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Comment: To Dr. SAS & IDRIS PACAS: Grammar

francis kwarteng
2014-07-02 19:44:32
Comment to:
Some Corrections For You, Idris

Dear Brothers (Dr. SAS/Idris Pacs),

I hope you two are doing just fine. I have taken note of your corrections, Dr. SAS, as well as of Idris' humble acknowledgement of them.

However, I do want to stress here that there are more complicated, sophisticated "rules" in science than are emotely imaginable in language, with my emphasis being on English.

Thus, I do not particularly see English rules as forbiddingly challenging, Idris Pacas and Dr. SAS, though I am not an expert of "English rules." I have acquired my little knowledge of "English rules" largely on my own--by buying the right books and studying them on my own. In fact I have not done English beyond what we all studied at O'Level.

Interestingly, I can say on authority that "English rules" are relatively easy compared to science rules. For instance, the level of analytic sophistication and complications we can assocaite with English rules can't stand those in Physics alone.

The argument gets murkier, even more complicated and confusing, Idris Pacas and Dr. SAS, when we extend the debate to biology, earth science (geoscience), astrophysics, chemistry, engineering (appied science), computer science, artificial intelligence, neuroscience, biomathamtics, computational linguistics, computer science, pharmacology, genomics, cosmology, biochemistry, etc.

Moreover, the difficulty level and sophistication of English grammer rules pale when we also move the discussion to the mathematical sciences, relatively speaking.

In fact, perhaps those whose academic and research work have exterted the greatest influence on language evolution have been scientists, not necessarily literary scholars. Let us here mention two--Noam Chomsky, Cheikh Anta Diop.

The work of Dr. Noam Chomsky, for instance, has dominated human language evolution in the latter half of the 20th cenutury and even into the 21st century. The scientic work of Dr. Cheikh Anta Diop on the evolution of human language has forced the world, particulary the West, to take another close look at ancient and classical civilizations.

In other words, some of those thinkers who have made the greatest impacted on our understanding of human language, including English, are scientists, mathematicians, computational (or mathemtical) linguists, and the like.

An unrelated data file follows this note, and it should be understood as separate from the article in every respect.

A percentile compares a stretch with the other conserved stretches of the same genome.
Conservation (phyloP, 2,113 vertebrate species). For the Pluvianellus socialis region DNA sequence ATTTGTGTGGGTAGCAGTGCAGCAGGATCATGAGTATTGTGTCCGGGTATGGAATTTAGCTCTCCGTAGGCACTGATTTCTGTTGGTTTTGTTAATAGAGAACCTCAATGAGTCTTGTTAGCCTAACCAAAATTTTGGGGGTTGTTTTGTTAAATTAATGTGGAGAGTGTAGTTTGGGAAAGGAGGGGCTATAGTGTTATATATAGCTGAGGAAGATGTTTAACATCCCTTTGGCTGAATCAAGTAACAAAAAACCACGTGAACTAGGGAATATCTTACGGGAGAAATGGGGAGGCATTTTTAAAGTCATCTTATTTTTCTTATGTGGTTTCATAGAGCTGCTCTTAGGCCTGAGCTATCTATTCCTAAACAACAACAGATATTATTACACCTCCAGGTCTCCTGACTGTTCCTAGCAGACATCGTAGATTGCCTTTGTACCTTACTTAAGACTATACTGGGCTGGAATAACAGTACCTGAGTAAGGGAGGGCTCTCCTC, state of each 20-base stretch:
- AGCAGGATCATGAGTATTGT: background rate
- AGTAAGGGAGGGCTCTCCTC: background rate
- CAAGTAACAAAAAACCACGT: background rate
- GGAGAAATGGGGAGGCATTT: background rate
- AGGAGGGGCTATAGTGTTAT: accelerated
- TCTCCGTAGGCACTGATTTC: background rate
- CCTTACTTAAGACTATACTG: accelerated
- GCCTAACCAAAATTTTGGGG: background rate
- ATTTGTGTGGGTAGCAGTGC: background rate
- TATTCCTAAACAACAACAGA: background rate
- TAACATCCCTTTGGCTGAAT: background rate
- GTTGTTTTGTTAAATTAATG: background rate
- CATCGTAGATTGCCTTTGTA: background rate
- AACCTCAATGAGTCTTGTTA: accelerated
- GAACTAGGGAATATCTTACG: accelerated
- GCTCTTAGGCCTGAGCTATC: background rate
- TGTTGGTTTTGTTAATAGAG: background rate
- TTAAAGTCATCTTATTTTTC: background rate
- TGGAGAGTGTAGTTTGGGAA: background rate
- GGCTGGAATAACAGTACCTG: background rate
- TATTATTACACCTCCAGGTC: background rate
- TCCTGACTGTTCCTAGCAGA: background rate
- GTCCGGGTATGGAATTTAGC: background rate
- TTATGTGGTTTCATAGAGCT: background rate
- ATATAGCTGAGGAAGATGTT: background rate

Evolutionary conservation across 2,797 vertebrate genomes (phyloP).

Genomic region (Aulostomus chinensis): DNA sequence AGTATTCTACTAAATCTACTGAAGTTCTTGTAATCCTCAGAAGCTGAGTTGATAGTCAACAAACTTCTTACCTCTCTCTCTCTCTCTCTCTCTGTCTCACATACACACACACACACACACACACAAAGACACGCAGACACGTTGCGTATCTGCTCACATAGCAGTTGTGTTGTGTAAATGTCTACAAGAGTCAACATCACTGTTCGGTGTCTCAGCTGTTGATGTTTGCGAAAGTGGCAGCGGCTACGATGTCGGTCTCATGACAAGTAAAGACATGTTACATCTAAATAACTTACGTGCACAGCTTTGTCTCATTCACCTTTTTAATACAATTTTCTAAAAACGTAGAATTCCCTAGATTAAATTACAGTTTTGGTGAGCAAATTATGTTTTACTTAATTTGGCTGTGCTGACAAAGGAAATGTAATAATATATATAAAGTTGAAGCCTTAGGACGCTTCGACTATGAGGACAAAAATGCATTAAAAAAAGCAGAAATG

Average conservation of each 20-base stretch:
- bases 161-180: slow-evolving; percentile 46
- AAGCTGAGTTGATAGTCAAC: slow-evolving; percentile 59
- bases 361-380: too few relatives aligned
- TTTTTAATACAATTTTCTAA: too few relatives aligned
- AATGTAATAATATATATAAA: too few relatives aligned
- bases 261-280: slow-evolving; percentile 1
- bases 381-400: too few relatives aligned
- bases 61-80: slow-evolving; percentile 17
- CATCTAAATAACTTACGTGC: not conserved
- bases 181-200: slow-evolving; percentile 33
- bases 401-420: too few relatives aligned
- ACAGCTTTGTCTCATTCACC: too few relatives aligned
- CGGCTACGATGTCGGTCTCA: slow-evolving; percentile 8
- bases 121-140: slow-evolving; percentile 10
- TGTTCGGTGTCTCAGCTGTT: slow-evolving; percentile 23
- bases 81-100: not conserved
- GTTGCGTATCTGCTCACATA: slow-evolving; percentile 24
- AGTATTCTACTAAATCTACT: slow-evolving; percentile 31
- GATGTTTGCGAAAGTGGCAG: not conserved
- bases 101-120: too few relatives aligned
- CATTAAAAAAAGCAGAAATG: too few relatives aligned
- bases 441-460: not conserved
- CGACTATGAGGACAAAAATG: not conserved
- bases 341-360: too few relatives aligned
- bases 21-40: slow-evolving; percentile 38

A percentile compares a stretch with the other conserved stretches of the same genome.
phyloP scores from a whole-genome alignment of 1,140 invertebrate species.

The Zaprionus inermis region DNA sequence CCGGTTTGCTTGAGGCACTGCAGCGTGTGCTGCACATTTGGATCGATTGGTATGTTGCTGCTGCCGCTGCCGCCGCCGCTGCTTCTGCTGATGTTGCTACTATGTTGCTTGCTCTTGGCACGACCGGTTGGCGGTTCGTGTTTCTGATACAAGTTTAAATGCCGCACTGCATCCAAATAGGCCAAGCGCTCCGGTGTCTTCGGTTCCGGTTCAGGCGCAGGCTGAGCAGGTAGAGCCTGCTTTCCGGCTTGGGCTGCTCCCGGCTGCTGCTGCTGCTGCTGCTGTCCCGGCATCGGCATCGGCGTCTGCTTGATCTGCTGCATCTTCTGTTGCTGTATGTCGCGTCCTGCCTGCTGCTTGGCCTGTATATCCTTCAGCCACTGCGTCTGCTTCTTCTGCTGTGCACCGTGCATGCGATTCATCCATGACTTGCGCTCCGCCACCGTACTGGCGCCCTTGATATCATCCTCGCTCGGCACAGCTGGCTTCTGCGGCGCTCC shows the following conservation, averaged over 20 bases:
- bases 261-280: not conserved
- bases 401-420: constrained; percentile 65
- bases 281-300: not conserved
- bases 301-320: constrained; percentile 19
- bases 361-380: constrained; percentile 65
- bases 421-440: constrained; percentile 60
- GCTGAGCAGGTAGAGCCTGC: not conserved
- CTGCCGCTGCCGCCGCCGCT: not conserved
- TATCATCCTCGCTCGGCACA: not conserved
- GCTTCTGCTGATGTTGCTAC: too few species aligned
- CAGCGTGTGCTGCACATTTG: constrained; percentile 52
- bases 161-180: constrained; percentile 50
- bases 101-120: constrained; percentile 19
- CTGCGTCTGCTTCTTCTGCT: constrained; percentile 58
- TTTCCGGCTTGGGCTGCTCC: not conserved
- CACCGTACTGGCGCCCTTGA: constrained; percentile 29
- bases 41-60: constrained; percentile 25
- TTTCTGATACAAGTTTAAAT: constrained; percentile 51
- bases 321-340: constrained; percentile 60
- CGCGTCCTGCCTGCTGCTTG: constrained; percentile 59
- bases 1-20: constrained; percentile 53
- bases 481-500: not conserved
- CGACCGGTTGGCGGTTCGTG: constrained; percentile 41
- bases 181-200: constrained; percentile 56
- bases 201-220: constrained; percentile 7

And a good number counted among the best as far as English prose goes have been scientists. Again, let me just mention here a few scientists whose major contributions have contribued to the advancement of English prose as well as made the latter popular:

1) Dr. Michael Crichton (medical doctor; author of "Jurasic Park," "Sphere," "The Andromeda Strain," and producer of ER; film director and screenwriter);

2)Issac Asimov (biochistry professor). Asimov is one of the most prolific writers in human history.

3) Ted Chiang (computer scietist; tecnical writer in ine th sofware industry)

4) Dr. Lewis Thomas (physician, poet, essayist, educator, etymologist, etc; National Book Awards in 2 categories (The Sciences--Arts and Letters)

5)Wyman W. Guin (harmacologist)

6) Muhammed Zafar Iqbal (engineer and computer scientsis; Head of Department (Shahjalal University of Science and Technology, Eletrical and Electronics Engineering)

7) Larry Niven (mathematician, psychologist)

8) Dr. Rudolf Rucker (computer scientist, mathematician, philosopher)

9) John Vance (mining engineer, physicist)

There are more. Let's hope this short list suffices. What is the point of it all? That scientists and mathematicians are able to make easy transitions to the conpetitive world of English prose writing and make their impact felt all over the world.

And here is the shocker: It is not so easy for language majors to make smooth transitions to the sciences. It happens, Dr. SAS and Idris Pacas, but it is not a pedestrian or common experience.

Then again, I challenge English majors to pick up any of Drs. Kofi Kissi Dompere's, David Hilbert's, Erwin Scrodinger's, Noam Chomsky's, John von Newmann's, Francis Allotey's, Albert Einstein's, Cheikh Anta Diop's, etc., scientific papers and then explain the concepts they employed to Ghanaweb readers.

Particularly, those world-class English-French scholars who translated Diop's scientific works from French apparently did not do a good job, even complaining of Diop's linguistic dexterity with the French language, not to talk of his deployement of advanced scientific and mathematical reasoning.

I also challenge English majors on Ghanaweb to pick up any of Noam Chomsky's books "Syntactic Structures," "Cartesian Linguitsics: A Chapter in the History of Linguistic Thought," "Topics in the Thoery of Generative Grammar," and "Aspects of the Theory or Syntax, or of Francis Allotey's work on "Soft X-Ray" or "Allotey Formalism," and, as it were, explain the scientific and mathematical rules they employ in therein.

This is what I am saying in effect, that English rules are "nothing" compared to what we see in the mathematical sciences, in the applied sciences, and even in the social science.

Therefore let us not overrate or exaggerate English rules.I emphatically repeat: English rules are relatively easier to explore.

Perhaps, Dr. SAS Aand Idris Pacas, we may have to debate English majors or those with English backrounds on Ghanaweb with reagrd to on the rules used in the mathematical sciences, the applied scinces, and the social sciences (econometrics, etc).

That hour is fast approaching! All errors are mine.


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07-02 07:01
To Dr. SAS & IDRIS PACAS: Grammar
francis kwarteng
07-02 19:44